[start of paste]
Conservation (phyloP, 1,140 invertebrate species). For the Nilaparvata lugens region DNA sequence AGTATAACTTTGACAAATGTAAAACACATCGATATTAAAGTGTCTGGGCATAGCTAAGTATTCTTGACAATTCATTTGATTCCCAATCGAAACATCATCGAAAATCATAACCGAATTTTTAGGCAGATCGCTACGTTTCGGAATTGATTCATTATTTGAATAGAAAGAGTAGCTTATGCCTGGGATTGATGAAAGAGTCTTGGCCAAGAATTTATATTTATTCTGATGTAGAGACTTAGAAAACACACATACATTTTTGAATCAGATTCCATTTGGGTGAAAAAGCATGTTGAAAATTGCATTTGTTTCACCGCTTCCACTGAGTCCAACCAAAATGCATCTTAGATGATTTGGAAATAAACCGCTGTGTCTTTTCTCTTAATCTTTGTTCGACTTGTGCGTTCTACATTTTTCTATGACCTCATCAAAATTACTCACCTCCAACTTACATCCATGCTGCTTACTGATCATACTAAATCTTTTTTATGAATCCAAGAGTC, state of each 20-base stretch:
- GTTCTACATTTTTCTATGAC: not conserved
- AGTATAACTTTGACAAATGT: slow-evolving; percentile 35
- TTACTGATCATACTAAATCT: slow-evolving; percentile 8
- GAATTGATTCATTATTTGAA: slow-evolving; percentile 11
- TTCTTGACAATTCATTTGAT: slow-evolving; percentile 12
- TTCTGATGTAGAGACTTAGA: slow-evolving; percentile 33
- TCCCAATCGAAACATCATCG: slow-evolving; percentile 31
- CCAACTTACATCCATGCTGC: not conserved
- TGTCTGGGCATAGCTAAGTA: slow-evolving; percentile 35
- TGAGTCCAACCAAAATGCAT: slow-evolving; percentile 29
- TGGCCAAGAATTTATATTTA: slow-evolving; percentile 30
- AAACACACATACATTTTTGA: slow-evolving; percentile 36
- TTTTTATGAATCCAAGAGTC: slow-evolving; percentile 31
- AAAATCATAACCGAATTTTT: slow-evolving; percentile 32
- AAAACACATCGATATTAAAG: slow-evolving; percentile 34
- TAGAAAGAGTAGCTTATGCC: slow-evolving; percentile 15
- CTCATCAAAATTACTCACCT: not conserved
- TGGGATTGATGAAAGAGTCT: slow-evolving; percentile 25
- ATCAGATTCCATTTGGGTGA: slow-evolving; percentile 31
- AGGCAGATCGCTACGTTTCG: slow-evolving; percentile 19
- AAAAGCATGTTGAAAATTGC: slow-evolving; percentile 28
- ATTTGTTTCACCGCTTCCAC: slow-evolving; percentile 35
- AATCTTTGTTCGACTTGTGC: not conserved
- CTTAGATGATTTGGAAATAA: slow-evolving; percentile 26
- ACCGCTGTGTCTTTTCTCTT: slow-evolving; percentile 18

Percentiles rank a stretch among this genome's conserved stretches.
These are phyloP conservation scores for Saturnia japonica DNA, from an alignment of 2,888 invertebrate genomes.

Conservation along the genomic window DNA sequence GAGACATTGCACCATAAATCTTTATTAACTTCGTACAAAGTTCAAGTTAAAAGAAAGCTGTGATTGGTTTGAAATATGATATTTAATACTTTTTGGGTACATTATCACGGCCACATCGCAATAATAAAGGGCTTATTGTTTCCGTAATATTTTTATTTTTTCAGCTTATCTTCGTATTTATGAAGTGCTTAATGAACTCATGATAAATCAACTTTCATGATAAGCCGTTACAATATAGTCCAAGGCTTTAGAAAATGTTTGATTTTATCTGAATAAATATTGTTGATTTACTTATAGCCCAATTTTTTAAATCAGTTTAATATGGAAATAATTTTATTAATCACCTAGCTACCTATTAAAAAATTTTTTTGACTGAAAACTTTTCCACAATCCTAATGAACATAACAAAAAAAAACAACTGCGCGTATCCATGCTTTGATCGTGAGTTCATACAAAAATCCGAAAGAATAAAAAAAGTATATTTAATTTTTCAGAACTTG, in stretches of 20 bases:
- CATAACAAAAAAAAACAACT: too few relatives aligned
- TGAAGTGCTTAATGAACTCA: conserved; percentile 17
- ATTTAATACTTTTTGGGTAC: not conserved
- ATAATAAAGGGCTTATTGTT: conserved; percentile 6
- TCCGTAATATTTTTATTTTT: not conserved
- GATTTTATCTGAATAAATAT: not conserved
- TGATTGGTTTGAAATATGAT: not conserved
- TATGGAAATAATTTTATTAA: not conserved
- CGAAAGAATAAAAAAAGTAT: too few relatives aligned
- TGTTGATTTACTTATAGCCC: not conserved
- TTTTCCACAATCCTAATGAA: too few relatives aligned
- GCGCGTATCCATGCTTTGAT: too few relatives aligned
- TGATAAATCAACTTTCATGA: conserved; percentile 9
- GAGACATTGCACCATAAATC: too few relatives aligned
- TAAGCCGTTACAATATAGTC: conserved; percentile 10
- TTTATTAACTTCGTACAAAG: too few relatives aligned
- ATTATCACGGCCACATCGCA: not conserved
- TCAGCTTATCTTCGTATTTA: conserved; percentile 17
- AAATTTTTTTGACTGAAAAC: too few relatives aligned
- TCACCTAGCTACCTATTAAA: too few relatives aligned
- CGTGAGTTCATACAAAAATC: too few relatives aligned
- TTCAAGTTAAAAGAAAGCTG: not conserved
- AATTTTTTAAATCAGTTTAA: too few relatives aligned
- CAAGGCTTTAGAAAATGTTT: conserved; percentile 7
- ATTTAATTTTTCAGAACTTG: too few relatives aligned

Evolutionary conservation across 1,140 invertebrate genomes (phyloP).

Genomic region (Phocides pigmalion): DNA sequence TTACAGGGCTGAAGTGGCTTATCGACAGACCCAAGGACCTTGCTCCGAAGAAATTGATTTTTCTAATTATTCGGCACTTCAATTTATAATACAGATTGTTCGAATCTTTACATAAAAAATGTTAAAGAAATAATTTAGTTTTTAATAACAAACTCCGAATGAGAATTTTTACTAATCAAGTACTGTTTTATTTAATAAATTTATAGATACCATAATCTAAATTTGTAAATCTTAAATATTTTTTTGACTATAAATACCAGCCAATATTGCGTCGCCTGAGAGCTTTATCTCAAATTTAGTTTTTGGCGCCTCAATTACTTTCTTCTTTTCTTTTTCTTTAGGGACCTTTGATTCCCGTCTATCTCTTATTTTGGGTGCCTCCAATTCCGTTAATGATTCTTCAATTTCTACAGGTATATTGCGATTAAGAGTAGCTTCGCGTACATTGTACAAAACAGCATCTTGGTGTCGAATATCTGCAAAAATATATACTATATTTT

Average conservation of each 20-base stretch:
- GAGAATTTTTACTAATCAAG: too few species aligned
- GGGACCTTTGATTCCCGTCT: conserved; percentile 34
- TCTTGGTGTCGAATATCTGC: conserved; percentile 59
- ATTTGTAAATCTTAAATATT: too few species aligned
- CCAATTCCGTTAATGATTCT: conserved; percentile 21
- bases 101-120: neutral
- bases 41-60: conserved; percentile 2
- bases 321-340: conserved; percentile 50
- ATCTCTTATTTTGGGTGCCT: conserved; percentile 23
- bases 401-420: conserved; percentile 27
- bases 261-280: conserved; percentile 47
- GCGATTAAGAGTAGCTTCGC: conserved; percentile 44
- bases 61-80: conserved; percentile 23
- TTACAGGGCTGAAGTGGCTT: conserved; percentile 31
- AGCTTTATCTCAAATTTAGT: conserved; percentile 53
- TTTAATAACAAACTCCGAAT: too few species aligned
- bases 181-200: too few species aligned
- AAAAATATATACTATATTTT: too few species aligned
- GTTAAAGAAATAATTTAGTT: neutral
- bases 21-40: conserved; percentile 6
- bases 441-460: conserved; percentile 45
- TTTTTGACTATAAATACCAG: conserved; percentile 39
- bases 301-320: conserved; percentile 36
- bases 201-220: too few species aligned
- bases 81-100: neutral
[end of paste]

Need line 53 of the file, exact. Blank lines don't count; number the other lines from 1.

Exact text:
- CAAGGCTTTAGAAAATGTTT: conserved; percentile 7